A blog by Alistair Smith, Banana Link International Coordinator
10 December 2020
Yesterday’s announcement by Fresh Del Monte and Dole Food that they are imposing a ‘force majeure’ surcharge on all their North American banana contracts from next week is in itself not unreasonable given the major losses to recent hurricanes Eta and Iota that the two big producers suffered in Guatemala and Honduras respectively. Miami-based Del Monte is placing a US$2 a box surcharge whilst Dole’s is $1.76 a box,
But, whilst raising prices in their main banana market across the Atlantic, the companies have, however, at the same time been prepared to sign contracts at the unsustainably low prices being imposed on them by big European retail brands like Aldi.
Effectively, these fruit multinationals are cross-subsidising the loss-making prices that some European retailers continue to impose with a surcharge in their biggest market. What signal does this give to the likes of Aldi and other big European buyers? Should they not instead be telling the European buyers that bananas cannot be produced and marketed at the prices currently being negotiated for 2021, especially if the retailers expect all fruit growers, including these two top brands, to pay living wages, reduce pesticide use and make the social and environmental investments required by certification standards and supermarket CSR commitments.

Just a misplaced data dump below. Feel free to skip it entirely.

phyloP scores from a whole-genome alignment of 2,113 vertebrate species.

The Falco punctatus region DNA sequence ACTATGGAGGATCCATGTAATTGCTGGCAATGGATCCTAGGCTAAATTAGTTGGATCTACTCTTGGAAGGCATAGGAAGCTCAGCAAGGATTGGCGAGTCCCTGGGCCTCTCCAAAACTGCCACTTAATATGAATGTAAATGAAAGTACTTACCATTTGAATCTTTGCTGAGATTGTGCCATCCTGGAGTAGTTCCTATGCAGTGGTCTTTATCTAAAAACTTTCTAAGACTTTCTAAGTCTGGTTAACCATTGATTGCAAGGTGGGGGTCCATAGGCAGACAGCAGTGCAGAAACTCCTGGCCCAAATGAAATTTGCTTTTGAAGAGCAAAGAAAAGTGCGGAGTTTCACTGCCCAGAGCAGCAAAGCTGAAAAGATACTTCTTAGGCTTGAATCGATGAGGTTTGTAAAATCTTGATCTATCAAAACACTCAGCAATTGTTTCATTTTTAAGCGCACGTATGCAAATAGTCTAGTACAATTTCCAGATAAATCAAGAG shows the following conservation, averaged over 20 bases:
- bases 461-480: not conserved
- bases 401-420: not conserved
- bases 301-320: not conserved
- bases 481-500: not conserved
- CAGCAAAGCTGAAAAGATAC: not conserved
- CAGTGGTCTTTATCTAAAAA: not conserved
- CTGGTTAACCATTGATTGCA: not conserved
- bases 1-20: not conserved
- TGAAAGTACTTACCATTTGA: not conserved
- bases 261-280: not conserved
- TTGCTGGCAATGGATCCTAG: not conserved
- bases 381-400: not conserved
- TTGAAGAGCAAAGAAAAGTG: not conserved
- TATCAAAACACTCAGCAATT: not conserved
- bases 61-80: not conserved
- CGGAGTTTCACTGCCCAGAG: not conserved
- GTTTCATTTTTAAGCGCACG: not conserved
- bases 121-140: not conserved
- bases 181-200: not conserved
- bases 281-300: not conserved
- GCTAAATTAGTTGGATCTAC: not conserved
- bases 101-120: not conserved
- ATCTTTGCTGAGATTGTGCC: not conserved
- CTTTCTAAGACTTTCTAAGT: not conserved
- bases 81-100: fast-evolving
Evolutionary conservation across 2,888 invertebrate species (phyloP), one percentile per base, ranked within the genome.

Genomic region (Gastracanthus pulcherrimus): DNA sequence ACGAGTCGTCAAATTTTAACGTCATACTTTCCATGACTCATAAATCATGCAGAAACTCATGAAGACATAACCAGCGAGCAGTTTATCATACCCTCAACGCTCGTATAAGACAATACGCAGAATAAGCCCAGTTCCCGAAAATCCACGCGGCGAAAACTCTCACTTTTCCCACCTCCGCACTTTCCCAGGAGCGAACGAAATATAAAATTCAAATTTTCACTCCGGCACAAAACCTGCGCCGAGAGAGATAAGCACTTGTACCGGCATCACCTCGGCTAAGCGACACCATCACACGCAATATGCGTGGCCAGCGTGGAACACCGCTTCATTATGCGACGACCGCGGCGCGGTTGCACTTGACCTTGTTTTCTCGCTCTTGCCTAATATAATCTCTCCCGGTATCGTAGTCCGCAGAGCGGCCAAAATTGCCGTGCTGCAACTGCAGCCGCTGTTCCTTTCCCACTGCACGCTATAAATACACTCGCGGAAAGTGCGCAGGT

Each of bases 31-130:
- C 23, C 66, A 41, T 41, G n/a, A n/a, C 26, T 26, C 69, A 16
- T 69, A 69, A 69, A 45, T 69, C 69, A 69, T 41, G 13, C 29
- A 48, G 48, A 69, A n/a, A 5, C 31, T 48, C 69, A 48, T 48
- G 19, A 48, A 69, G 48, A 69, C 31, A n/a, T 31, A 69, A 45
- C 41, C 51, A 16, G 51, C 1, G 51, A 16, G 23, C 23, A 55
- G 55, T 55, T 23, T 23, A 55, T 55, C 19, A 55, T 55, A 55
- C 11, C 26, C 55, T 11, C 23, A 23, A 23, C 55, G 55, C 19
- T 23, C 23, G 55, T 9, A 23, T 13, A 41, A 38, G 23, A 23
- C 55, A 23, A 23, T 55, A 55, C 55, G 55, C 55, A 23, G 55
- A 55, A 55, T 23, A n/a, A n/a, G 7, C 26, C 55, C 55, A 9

The European contracts are signed at the direct cost of workers’ wages and working conditions, while any meaningful social and environmental improvements cannot be funded. The ‘force majeure’ clauses in US contracts are effectively being used to prolong the agony for those whose livelihoods depend on these banana brands and for all growers tryng to sell to big retail in Europe at remunerative prices.
When will the national companies and their multinational counterparts understand that without solidarity between them, European retail buyers will continue to fail to understand why their double-speak on maintaining ethical standards while driving down purchasing prices has to end.
So, what about a ‘force majeure’ surcharge applied to all major Northern buyers? They can afford it, and their customers will understand. As Morrison’s introduction of its “Milk for Farmers” a few years back demonstrates, it’s not beyond the wit of the retailers to introduce pricing to explicitly support the plight of struggling producers. Instead of the ‘suicidal’ UK retailers continuing to believe in their banana price wars, such a surcharge would actually force them to do the right thing in their banana supply chains: put the retail price back up to closer where it needs to be for everybody to make a decent living along the supply chain.
Who will be the first to declare an end to the madness and double-speak? A place in history awaits whichever retailer is prepared to act and say why publicly. And if the banana brands are smart they will help at least one of the big European retailers put their money where their mouth is.